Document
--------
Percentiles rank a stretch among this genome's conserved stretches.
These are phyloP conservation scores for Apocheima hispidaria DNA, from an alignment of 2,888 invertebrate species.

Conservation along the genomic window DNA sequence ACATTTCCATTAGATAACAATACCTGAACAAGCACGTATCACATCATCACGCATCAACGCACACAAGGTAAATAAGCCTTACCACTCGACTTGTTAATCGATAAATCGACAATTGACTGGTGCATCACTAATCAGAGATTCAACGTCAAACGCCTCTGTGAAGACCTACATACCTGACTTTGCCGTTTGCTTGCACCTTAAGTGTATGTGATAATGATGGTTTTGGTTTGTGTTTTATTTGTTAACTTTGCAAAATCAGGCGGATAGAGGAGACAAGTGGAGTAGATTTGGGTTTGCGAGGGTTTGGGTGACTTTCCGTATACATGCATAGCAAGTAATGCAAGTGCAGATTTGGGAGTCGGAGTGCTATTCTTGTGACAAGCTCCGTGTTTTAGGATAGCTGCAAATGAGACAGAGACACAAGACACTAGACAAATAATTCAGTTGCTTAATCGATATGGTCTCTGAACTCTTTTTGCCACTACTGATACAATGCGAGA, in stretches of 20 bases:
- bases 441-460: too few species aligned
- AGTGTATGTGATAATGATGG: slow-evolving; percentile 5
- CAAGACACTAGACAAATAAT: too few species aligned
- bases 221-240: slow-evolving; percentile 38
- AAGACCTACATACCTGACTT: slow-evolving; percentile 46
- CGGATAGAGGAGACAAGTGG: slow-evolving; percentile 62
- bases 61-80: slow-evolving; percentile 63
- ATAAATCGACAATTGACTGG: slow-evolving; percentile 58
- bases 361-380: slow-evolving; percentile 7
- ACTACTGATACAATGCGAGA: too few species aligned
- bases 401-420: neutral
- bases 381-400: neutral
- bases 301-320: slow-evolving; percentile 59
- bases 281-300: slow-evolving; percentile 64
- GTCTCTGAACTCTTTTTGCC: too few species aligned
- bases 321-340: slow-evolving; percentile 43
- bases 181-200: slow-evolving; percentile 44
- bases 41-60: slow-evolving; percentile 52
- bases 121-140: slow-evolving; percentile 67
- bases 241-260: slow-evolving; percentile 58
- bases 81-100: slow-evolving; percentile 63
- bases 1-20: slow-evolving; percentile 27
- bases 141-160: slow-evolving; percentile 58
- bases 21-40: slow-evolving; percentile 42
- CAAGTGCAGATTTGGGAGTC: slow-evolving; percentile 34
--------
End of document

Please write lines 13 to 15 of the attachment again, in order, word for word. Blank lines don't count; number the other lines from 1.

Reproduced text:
- ACTACTGATACAATGCGAGA: too few species aligned
- bases 401-420: neutral
- bases 381-400: neutral